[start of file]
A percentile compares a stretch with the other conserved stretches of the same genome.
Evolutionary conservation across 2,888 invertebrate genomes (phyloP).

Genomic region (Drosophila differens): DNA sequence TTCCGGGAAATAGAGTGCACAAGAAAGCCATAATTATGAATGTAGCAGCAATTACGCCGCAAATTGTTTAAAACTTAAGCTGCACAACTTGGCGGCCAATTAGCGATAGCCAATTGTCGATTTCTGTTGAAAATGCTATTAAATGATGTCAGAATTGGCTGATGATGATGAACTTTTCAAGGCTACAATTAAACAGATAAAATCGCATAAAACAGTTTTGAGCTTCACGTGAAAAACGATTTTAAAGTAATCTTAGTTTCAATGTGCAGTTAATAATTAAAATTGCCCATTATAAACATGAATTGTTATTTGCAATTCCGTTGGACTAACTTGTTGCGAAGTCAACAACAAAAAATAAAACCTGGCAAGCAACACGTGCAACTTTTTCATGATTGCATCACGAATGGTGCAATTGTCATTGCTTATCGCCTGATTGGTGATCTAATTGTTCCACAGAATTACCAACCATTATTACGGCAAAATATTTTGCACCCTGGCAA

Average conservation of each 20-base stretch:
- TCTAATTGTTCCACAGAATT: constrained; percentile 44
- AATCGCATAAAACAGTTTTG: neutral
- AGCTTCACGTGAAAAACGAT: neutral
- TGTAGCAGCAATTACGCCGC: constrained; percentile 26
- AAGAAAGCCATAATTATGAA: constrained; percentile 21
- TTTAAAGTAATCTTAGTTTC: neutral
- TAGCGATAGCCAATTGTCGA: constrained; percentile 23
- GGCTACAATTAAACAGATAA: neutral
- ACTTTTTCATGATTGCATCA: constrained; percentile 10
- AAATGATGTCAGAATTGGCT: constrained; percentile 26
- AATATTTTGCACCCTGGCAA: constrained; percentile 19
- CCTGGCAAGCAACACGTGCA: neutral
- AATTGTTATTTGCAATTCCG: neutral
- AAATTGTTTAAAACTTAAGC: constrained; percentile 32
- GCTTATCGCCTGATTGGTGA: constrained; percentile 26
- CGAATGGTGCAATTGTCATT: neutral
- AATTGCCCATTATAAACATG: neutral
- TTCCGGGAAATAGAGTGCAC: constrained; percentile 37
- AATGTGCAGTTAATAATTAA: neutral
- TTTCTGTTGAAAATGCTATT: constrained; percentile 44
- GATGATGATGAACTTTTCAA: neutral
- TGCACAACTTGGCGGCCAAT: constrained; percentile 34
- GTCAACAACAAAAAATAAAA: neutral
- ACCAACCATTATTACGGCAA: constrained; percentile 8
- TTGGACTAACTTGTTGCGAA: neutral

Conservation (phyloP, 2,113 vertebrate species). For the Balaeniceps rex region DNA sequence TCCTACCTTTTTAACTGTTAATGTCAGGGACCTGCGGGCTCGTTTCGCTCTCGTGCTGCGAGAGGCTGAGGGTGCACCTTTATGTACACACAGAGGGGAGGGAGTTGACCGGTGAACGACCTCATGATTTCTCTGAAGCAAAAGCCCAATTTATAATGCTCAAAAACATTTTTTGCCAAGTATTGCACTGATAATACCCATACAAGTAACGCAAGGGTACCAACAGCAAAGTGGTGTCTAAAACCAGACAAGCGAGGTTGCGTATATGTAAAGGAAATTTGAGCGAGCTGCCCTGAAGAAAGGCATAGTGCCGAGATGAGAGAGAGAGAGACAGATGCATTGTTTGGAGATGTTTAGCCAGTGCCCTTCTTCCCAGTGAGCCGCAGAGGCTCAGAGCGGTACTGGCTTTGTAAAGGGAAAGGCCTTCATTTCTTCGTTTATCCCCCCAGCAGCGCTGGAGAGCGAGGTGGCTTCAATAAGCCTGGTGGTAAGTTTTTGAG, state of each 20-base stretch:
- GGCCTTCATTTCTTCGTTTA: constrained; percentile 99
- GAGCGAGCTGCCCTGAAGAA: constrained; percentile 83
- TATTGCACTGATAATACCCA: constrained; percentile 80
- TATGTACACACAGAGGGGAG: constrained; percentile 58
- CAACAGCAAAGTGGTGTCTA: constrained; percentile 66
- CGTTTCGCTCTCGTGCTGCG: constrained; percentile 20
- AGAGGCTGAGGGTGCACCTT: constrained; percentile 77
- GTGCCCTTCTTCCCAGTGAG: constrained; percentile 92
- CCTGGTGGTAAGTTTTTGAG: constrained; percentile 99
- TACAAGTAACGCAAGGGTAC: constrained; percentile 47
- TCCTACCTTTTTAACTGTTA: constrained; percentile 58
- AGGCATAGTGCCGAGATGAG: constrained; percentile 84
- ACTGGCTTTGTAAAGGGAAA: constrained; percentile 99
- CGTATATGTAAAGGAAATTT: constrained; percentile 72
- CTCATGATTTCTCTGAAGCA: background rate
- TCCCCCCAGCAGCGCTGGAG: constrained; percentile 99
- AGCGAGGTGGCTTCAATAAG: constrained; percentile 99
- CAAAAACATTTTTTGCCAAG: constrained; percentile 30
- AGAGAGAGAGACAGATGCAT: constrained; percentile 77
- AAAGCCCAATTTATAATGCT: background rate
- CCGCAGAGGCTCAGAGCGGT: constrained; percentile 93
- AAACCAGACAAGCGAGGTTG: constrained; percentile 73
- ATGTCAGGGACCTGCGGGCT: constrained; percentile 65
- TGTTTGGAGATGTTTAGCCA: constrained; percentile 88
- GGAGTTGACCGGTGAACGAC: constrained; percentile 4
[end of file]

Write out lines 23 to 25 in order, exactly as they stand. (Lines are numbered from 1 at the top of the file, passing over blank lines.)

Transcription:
- AATGTGCAGTTAATAATTAA: neutral
- TTTCTGTTGAAAATGCTATT: constrained; percentile 44
- GATGATGATGAACTTTTCAA: neutral